Funding for 16- to 19-year-olds has received an unexpected boost with an extra pound;200 million next year - but expensive colleges and schools face a crackdown.
Chancellor Alistair Darling's pre-Budget report outlines how the Department for Children, Schools and Families will commit more money to ensure the September guarantee is met and to prepare for raising the participation age.
As well as the pound;200 million boost, cash for 16-19 places will rise by 0.9 per cent in real terms each year under the Chancellor's plans - equivalent to an extra pound;60 million or nearly 14,000 places. The extra cash will help to stave off cuts of 4.5 per cent, which were predicted in a leaked memo last month unless the DCSF secured extra funding to meet the increasing number of students.
But adult skills will see a further pound;300 million cut by 2013 on top of the pound;340 million of savings identified for the 201011 budget, despite denials from the Department for Business, Innovation and Skills (BIS) last month that any further cuts were being planned.
The report said the cuts would come "by reducing funding not directly supporting learner participation and lower priority adult skills budgets, increasing co-funding of training, and further efficiencies in the delivery of learning to focus spending on those people that need it most".
Julian Gravatt, assistant chief executive at the Association of Colleges, said: "It's good that the DCSF and Treasury have recognised the large number of extra 16- to 19-year-olds in education and are putting more money in, but that doesn't mean it's not going to be difficult for the next couple of years.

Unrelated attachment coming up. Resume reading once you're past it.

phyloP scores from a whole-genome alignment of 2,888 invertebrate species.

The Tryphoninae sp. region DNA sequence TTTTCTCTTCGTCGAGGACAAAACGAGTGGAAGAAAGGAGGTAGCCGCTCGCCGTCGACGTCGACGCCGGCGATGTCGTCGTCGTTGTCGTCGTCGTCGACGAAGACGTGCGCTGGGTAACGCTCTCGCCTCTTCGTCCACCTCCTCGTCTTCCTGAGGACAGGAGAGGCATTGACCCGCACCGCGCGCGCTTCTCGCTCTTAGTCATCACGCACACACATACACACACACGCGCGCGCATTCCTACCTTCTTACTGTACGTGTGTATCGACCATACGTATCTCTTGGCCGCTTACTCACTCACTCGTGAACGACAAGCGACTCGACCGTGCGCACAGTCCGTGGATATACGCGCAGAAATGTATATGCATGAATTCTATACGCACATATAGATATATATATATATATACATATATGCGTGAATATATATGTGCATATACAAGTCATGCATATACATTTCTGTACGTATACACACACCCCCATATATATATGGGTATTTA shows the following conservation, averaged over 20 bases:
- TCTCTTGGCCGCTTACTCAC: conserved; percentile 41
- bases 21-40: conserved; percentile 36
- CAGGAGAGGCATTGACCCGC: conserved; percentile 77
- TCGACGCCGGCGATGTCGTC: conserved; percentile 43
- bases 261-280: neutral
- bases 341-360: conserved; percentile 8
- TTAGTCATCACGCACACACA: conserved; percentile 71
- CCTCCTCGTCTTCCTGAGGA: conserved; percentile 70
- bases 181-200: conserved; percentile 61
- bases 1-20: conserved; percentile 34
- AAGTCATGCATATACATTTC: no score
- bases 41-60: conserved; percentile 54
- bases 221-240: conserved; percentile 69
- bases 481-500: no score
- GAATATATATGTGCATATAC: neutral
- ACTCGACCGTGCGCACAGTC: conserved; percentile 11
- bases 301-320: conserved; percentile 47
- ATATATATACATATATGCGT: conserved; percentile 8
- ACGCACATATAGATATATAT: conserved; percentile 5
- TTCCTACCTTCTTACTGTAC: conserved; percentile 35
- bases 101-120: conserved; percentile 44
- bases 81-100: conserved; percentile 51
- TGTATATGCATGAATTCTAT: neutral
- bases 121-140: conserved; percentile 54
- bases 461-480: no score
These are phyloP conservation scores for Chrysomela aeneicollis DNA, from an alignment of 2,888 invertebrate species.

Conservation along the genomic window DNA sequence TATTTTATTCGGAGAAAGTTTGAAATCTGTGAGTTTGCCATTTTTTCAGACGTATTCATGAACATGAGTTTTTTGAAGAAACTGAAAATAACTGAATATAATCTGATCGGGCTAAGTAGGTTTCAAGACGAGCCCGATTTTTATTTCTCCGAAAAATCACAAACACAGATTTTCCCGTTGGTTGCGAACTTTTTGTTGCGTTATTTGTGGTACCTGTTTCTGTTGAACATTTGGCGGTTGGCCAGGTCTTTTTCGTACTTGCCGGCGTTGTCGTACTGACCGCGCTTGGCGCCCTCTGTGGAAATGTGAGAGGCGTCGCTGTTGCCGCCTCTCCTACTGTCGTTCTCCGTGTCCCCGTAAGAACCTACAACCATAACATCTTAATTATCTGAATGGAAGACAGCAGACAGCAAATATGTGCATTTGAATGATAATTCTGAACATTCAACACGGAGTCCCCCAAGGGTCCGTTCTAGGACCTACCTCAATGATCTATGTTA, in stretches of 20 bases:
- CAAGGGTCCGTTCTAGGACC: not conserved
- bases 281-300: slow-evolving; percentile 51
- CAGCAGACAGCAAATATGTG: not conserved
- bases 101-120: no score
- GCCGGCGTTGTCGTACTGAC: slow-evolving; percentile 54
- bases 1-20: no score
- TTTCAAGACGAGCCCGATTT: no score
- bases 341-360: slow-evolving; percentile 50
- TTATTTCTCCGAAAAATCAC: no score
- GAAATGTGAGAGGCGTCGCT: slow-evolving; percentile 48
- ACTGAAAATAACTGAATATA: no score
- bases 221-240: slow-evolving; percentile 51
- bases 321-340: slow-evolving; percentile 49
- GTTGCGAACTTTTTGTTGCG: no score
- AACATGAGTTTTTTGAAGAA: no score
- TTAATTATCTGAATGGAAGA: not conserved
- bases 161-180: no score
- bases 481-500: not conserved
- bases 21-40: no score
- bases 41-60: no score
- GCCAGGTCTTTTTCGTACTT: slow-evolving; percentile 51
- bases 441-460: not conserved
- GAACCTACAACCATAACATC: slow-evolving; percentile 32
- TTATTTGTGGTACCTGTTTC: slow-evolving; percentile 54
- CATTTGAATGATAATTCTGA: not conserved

"There is nothing left in the adult skills budget that isn't a priority now, and there are administration costs. They should look at the pound;100 million for the Skills Funding Agency and the money spent on the Learning and Skills Improvement Service."
With recent figure showing more than 130,000 17-year-olds out of work or in jobs without training, many more education and training places will have to be found by 2013 when the first phase of raising the participation age comes into force.
The Learning and Skills Council (LSC) has said it plans to make the money go further by ending "transitional rates" paid to a handful of colleges, but mostly to costly small sixth forms. These institutions are given several hundred pounds per student above the standard national rate, but their funding will be brought down to size over three years.
Nick Linford, a funding and performance consultant, said the change would mean a fairer use of funds. "In some cases they receive more than pound;1,000 extra per student, while most of FE is on the national rate," he said. "If local authorities are expected to be provider neutral in commissioning from April, funding rates should not be discriminatory. We need a level playing field."
Even if transitional rates are scrapped, schools still benefit from a funding rate that is 3 per cent higher than colleges, he said. Colleges and schools running large numbers of expensive courses such as international baccalaureates or Diplomas, or with many students taking large numbers of qualifications, are also due to face more stringent caps on their rates under the LSC plans.
Other pre-Budget report provisions give Manchester and Leeds new powers over adult skills, similar to those held by the London mayor. Manchester will also gain a role in 16-19 learning and apprenticeships.